Makers of everything from jeans to underwear are jumping on the Apple iPod bandwagon, hoping to boost sales by hanging on to the coat-tails of the Apple iPod juggernaut.
In the past, iPod clothing has come from little known niche manufacturers. But today, the first major international clothing maker has jumped in front of the iPod clothing parade.
Levi's announced today that the company plans to sell denim jeans
with an iPod remote-control, iPod pocket dock, and retractable earphones integrated into the fabric. The jeans go on sale for a yet-undisclosed price in the autumn and will be sold under the RedWire DLX brand.
Apple CEO Steve Jobs and senior Apple executives tossed around some huge iPod and Apple Store numbers on stage today at MacWorld in San Francisco. Among them:
* 26 million people visited Apple stores over the holidays
* Apple stores enjoyed the group's first-ever "billion dollar quarter"
* Apple had a $5.7 billion quarter overall
* Some 26 million people visited Apple stores over the holiday season
* Apple sold 14 million iPods last quarter. . . Full Story: "Jobs Throws Around Big iPod Numbers At MacWorld"
In the past couple of decades, hundreds of new keyboards have come out -- most with alternatives to the clunky QWERTY layout. Unfortunately, for the companies that make these alternative input devices, the QWERTY train has left the station, and ain't comin' back. That's not to say users don't want keyboard innovation.. . . Full Story: "The Keyboard We Really Want"
The Consumer Electronics Show was amazing, maddening and reflective of a young industry that is probably growing too fast for its own good. Here are my personal show awards, starting with my Best Of Show award.. . . Full Story: "My CES Awards"
The signal-to-noise ratio at CES is so far out of whack -- and the chaos is so strong -- that it's impossible to discern trends. Still, some news emerged that portends big trends. One of the biggest trends is cheap smartphones.. . . Full Story: "The Biggest Little Trend"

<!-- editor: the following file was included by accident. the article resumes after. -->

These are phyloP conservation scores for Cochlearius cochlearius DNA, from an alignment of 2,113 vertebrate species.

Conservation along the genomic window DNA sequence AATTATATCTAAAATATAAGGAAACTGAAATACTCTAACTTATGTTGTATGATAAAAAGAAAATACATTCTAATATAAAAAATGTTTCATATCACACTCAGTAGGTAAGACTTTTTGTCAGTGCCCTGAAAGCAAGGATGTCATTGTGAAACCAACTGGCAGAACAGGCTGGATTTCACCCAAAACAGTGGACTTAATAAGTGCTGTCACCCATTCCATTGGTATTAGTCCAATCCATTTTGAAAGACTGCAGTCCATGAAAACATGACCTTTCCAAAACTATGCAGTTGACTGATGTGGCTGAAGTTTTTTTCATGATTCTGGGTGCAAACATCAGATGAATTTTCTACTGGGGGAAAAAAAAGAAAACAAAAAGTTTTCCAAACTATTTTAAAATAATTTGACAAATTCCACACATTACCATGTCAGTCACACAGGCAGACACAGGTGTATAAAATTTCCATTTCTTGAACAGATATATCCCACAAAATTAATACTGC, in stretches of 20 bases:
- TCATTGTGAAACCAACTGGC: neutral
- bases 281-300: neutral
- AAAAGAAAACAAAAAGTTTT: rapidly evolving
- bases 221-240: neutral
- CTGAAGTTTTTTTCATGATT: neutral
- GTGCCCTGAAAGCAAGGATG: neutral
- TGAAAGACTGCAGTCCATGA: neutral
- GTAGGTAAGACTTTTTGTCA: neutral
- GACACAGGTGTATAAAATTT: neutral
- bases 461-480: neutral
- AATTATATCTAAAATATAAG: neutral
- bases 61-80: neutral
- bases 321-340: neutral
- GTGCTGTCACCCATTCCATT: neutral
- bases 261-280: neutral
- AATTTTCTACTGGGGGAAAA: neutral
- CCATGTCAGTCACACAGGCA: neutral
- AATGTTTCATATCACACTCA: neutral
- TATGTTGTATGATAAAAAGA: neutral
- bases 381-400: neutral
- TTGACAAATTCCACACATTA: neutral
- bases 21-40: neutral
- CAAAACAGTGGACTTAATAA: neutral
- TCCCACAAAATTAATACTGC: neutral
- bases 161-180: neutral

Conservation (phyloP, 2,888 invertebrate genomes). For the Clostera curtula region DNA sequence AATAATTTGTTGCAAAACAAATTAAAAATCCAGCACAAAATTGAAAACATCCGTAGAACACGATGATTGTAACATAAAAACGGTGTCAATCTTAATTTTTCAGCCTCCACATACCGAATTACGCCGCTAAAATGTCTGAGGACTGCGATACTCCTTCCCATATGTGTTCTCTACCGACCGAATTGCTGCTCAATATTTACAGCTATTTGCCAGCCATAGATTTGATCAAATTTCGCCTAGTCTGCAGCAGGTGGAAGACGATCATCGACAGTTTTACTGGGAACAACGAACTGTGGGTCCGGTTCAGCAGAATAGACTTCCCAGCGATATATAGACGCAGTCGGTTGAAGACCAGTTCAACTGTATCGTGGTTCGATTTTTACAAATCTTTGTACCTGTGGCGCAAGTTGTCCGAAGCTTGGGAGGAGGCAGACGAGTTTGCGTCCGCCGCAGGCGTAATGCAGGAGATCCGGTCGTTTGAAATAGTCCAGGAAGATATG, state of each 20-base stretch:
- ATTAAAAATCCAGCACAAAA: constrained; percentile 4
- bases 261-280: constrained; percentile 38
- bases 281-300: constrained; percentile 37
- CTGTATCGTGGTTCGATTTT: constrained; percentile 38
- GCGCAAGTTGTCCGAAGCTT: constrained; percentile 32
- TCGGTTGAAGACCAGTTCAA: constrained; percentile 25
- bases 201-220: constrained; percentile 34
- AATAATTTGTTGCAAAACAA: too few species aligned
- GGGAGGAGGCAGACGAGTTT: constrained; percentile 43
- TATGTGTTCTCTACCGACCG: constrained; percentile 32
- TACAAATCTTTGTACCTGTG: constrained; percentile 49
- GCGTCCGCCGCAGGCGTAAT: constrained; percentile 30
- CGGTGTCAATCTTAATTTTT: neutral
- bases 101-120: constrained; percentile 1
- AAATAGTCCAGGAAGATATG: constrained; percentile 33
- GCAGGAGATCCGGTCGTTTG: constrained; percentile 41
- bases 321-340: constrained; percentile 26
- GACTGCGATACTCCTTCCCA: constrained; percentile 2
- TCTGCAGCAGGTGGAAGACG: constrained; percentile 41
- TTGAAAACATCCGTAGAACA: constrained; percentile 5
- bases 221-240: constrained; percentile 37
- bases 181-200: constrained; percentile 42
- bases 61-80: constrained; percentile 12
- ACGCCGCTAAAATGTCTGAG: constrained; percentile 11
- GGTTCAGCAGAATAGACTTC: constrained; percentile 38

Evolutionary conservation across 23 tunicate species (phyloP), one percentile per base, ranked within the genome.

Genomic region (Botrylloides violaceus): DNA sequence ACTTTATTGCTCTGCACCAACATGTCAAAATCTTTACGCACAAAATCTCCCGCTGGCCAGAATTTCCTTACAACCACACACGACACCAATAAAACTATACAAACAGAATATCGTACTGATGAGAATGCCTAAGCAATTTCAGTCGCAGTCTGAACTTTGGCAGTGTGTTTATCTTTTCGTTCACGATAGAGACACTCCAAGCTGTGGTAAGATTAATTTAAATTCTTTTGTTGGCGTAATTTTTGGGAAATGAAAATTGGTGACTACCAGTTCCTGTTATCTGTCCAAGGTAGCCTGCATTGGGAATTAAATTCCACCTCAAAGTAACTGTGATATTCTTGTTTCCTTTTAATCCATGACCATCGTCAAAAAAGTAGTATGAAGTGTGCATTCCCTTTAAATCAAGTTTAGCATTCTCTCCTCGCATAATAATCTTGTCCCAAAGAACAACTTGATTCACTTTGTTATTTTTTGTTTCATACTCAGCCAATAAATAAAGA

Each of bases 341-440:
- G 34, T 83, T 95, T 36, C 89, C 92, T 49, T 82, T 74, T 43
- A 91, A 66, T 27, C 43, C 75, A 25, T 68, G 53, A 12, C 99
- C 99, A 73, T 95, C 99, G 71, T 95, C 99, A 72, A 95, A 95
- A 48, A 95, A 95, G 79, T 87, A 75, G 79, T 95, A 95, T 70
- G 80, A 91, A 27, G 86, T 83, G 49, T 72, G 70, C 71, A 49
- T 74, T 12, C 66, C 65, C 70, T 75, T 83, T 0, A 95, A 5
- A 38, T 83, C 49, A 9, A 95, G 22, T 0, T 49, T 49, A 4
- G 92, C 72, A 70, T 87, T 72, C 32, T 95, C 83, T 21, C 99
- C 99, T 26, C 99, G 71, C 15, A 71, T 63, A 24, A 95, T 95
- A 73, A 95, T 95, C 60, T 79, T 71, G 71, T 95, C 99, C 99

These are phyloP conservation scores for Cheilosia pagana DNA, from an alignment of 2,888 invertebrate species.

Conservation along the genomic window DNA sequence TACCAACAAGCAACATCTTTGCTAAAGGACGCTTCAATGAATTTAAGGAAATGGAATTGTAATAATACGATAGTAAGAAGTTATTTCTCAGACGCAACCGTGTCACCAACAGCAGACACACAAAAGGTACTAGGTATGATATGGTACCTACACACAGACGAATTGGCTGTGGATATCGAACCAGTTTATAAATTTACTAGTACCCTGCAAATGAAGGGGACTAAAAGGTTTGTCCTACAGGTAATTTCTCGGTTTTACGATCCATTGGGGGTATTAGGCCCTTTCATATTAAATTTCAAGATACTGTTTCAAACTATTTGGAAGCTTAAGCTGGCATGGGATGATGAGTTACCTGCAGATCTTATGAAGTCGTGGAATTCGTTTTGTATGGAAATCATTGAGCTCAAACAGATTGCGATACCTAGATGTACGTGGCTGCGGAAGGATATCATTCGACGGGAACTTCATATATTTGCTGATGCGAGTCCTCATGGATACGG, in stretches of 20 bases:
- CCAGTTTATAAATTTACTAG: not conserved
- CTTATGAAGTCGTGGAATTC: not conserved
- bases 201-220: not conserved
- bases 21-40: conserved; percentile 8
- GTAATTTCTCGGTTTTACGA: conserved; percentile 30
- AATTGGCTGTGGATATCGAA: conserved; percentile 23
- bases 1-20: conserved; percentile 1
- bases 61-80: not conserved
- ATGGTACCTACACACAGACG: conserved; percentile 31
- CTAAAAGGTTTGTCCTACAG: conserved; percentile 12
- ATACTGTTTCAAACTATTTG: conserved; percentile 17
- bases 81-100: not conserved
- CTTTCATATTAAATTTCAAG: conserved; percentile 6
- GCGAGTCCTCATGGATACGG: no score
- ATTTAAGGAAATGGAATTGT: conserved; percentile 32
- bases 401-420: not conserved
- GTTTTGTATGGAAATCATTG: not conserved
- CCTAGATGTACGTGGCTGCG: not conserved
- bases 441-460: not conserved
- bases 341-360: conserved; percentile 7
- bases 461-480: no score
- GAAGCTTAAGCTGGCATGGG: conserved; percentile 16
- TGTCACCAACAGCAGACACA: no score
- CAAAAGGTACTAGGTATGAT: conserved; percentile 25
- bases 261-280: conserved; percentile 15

Several laws of nature fill my mind as the Consumer Electronics Show approaches. One is: Don't fly through O'Hare in the middle of winter. Another is: Wishing doesn't make it so. I'm forced to endure the first in order to get to CES and I'll have to listen politely as vendors defy the second.. . . Full Story: "CES And The Laws Of Nature"
Samsung plans to unveil this week at CES an iPod-Nano competitor MP3 player called the YP-Z5. The gadget offers storage between 2 and 4 GB, has a 1.8-inch screen and boasts great 3D sound. It also reportedly gets about 38 hours of battery life. (The photo below is of the YP-Z5.)
Another Korean company, called Mannetel, will roll out their EXQ at CES. The EXQ is Yet Another MP3 Player, but features a useful gimmick: The headset can be left in your ears and used to take calls from your cell phone via Bluetooth.
Personally, I don't think any company has a chance in hell of unseating any of the iPod models. Apple is perfectly unstoppable for now -- especially in the wake of an unbelievably successful holiday season -- but that's not going to stop Korean and Chinese companies from unveiling a huge variety of MP3 players at CES -- with every single one of them designed to steal market share from Apple.
The Consumer Electronics Show, which starts Tuesday in Las Vegas, will probably be the most important technology tradeshow on the planet this year. Which says as much about the current sad, sorry state of corporate IT as anything else. After a decade when the innovation -- and the big bucks -- were to be found in corporate computing, the center of gravity has shifted to the consumer.
Part of the reason may well be buyer fatigue: the big companies have cut up their IT departments' credit cards. Part of it may also be technology saturation: businesses are as computerized as they want to get. They've already got a desktop PC on every desk, a laptop in every briefcase, and a BlackBerry in every pocket. Enough, already.
But a big part of it is the experience curve. The consumer market is hot because products are hitting price points consumers are willing to meet.